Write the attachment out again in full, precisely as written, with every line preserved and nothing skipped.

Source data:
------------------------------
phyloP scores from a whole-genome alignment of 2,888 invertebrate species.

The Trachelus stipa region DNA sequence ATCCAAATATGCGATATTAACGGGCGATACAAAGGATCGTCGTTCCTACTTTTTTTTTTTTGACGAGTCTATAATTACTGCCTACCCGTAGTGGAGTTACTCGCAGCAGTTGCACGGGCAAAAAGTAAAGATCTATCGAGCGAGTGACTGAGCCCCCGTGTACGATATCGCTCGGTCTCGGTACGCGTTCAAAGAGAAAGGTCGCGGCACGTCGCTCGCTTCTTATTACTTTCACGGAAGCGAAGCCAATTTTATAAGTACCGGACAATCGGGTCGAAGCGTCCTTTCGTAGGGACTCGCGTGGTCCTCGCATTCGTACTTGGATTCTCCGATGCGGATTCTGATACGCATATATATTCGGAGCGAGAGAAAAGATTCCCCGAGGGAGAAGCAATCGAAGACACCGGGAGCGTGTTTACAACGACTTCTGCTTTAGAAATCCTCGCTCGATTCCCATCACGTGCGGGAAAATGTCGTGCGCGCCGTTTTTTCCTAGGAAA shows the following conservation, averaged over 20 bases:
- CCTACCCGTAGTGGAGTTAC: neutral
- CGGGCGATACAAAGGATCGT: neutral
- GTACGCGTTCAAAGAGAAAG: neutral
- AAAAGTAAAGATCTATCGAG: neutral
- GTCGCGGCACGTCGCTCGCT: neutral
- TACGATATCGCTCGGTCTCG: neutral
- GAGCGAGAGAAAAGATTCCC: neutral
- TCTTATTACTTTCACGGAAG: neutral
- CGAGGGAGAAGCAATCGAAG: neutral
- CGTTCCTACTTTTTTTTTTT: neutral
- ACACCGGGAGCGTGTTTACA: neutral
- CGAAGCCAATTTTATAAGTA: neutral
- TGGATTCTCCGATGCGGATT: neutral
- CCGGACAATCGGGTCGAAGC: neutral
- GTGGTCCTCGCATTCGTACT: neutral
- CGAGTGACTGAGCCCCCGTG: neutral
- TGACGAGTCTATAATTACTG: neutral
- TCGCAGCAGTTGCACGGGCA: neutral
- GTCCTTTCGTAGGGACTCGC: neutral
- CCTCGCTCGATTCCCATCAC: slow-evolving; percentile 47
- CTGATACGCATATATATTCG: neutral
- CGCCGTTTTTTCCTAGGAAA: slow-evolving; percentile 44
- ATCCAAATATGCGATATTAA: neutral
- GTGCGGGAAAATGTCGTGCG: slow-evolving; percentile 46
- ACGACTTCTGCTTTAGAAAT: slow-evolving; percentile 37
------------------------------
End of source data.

phyloP scores from a whole-genome alignment of 2,888 invertebrate species.

The Trachelus stipa region DNA sequence ATCCAAATATGCGATATTAACGGGCGATACAAAGGATCGTCGTTCCTACTTTTTTTTTTTTGACGAGTCTATAATTACTGCCTACCCGTAGTGGAGTTACTCGCAGCAGTTGCACGGGCAAAAAGTAAAGATCTATCGAGCGAGTGACTGAGCCCCCGTGTACGATATCGCTCGGTCTCGGTACGCGTTCAAAGAGAAAGGTCGCGGCACGTCGCTCGCTTCTTATTACTTTCACGGAAGCGAAGCCAATTTTATAAGTACCGGACAATCGGGTCGAAGCGTCCTTTCGTAGGGACTCGCGTGGTCCTCGCATTCGTACTTGGATTCTCCGATGCGGATTCTGATACGCATATATATTCGGAGCGAGAGAAAAGATTCCCCGAGGGAGAAGCAATCGAAGACACCGGGAGCGTGTTTACAACGACTTCTGCTTTAGAAATCCTCGCTCGATTCCCATCACGTGCGGGAAAATGTCGTGCGCGCCGTTTTTTCCTAGGAAA shows the following conservation, averaged over 20 bases:
- CCTACCCGTAGTGGAGTTAC: neutral
- CGGGCGATACAAAGGATCGT: neutral
- GTACGCGTTCAAAGAGAAAG: neutral
- AAAAGTAAAGATCTATCGAG: neutral
- GTCGCGGCACGTCGCTCGCT: neutral
- TACGATATCGCTCGGTCTCG: neutral
- GAGCGAGAGAAAAGATTCCC: neutral
- TCTTATTACTTTCACGGAAG: neutral
- CGAGGGAGAAGCAATCGAAG: neutral
- CGTTCCTACTTTTTTTTTTT: neutral
- ACACCGGGAGCGTGTTTACA: neutral
- CGAAGCCAATTTTATAAGTA: neutral
- TGGATTCTCCGATGCGGATT: neutral
- CCGGACAATCGGGTCGAAGC: neutral
- GTGGTCCTCGCATTCGTACT: neutral
- CGAGTGACTGAGCCCCCGTG: neutral
- TGACGAGTCTATAATTACTG: neutral
- TCGCAGCAGTTGCACGGGCA: neutral
- GTCCTTTCGTAGGGACTCGC: neutral
- CCTCGCTCGATTCCCATCAC: slow-evolving; percentile 47
- CTGATACGCATATATATTCG: neutral
- CGCCGTTTTTTCCTAGGAAA: slow-evolving; percentile 44
- ATCCAAATATGCGATATTAA: neutral
- GTGCGGGAAAATGTCGTGCG: slow-evolving; percentile 46
- ACGACTTCTGCTTTAGAAAT: slow-evolving; percentile 37